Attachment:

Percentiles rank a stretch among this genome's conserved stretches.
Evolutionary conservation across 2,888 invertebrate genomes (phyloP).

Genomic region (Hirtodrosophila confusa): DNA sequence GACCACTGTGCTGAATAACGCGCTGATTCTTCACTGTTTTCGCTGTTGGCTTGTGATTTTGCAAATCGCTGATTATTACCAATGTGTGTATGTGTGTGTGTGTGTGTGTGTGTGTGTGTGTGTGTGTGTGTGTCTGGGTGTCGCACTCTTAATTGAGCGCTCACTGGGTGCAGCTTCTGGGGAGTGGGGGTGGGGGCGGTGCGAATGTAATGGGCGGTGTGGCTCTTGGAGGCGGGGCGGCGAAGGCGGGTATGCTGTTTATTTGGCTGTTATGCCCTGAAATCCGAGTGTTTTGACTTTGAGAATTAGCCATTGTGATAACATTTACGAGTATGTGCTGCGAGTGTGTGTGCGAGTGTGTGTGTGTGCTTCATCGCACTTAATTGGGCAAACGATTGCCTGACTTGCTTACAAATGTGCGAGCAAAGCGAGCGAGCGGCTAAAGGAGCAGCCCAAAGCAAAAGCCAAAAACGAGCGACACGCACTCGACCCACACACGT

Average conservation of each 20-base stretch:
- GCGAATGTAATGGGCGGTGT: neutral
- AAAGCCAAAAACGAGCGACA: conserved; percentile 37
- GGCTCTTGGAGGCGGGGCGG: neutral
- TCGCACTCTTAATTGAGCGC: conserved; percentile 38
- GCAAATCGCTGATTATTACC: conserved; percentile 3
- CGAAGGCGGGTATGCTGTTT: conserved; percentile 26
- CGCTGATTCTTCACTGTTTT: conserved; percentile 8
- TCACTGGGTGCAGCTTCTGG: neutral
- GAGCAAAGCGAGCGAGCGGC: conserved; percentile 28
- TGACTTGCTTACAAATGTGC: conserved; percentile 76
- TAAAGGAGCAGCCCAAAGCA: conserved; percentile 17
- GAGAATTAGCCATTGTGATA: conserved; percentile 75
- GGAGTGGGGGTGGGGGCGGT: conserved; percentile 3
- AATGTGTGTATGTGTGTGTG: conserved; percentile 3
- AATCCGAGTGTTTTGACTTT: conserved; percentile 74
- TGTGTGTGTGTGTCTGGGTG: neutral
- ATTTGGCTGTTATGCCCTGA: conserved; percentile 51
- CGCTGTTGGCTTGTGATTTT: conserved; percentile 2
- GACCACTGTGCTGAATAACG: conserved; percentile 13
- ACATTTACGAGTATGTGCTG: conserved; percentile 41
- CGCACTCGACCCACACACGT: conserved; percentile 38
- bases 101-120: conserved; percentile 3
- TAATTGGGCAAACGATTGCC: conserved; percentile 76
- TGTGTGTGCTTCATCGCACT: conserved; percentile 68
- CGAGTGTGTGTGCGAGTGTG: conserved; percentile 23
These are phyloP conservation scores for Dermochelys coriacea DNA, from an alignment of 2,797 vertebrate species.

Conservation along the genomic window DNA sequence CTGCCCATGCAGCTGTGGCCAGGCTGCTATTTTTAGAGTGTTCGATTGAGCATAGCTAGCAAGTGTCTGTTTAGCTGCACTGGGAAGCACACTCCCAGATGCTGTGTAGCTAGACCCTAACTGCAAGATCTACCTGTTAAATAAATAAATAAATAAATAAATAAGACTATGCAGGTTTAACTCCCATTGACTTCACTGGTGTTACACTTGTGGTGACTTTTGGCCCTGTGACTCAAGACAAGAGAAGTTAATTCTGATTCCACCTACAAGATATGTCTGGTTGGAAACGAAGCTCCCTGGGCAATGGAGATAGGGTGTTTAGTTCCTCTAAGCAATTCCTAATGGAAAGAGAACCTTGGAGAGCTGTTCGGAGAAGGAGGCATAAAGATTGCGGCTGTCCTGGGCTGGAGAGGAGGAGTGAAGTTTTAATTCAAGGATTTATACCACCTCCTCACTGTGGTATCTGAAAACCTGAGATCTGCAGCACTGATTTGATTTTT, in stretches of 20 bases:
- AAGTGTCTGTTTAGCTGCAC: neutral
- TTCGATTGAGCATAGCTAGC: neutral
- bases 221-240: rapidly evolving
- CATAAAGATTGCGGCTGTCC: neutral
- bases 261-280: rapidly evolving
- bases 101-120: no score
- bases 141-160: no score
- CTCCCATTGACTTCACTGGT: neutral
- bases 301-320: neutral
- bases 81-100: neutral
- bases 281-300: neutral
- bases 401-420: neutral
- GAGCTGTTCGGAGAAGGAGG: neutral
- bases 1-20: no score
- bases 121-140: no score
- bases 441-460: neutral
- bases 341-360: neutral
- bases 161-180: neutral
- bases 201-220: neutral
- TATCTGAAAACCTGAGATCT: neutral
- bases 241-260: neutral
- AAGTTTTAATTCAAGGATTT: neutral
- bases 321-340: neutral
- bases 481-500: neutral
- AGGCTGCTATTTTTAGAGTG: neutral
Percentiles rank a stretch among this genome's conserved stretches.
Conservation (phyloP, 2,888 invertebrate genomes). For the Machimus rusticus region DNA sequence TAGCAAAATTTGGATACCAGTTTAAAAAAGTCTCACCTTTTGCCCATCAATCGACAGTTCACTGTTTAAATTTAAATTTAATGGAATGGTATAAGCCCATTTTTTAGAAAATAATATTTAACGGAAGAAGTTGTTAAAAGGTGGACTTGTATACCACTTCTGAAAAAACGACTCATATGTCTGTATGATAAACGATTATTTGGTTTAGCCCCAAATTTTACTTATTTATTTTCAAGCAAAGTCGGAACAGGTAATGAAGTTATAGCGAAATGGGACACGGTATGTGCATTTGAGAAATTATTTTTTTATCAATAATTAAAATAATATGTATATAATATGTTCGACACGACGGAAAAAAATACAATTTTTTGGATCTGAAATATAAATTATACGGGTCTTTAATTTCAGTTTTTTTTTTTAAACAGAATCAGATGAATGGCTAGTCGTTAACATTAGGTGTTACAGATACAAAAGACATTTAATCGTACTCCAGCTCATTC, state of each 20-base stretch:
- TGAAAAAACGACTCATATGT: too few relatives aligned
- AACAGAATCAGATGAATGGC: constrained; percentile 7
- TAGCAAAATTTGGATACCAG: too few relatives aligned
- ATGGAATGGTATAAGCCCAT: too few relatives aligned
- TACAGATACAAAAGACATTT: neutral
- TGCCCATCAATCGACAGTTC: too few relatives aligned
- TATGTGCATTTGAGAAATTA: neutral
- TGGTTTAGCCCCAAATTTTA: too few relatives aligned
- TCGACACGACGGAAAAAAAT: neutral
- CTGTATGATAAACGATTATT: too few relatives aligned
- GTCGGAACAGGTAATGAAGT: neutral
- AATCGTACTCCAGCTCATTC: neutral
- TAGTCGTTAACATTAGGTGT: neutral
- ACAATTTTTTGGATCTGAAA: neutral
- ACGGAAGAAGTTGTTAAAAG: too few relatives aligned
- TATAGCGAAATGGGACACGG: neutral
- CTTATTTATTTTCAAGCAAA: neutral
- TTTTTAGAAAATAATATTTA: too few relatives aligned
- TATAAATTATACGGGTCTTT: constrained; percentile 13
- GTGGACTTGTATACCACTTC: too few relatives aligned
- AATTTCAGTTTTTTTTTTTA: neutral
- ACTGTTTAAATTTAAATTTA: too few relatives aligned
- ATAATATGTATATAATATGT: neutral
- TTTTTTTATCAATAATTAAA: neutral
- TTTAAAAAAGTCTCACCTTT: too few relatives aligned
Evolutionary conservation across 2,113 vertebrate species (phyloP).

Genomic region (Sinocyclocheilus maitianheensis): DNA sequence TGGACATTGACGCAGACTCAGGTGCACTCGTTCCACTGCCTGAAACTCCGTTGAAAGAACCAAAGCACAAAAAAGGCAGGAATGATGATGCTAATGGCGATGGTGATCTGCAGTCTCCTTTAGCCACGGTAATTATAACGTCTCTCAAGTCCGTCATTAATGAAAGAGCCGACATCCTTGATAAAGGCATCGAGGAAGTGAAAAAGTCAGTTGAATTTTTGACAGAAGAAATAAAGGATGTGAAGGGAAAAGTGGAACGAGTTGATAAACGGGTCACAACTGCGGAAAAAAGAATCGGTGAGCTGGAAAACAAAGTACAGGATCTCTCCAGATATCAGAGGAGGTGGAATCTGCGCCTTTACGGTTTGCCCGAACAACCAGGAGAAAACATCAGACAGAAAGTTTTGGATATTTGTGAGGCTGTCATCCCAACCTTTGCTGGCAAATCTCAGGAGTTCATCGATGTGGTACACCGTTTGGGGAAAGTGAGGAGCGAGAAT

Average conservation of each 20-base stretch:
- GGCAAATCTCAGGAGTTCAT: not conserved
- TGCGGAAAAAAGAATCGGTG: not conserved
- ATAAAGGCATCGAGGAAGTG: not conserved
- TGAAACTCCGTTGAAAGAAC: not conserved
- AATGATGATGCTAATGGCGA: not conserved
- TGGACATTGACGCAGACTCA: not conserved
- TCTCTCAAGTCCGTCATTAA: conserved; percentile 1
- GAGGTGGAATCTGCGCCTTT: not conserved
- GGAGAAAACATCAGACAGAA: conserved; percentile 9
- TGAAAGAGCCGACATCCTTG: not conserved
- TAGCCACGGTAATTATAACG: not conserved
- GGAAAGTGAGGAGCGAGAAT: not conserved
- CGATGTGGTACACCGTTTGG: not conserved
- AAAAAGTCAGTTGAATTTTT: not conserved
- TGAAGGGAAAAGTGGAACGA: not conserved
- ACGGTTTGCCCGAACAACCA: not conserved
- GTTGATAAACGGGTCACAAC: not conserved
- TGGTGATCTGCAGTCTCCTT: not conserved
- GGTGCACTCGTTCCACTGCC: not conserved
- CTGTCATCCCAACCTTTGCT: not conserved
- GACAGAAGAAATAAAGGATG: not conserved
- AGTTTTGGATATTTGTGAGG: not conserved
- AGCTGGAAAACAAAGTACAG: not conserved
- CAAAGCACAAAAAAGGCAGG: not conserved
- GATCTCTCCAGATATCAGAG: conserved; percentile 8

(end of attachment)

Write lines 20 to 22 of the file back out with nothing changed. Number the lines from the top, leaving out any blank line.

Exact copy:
- TGTGTGTGTGTGTCTGGGTG: neutral
- ATTTGGCTGTTATGCCCTGA: conserved; percentile 51
- CGCTGTTGGCTTGTGATTTT: conserved; percentile 2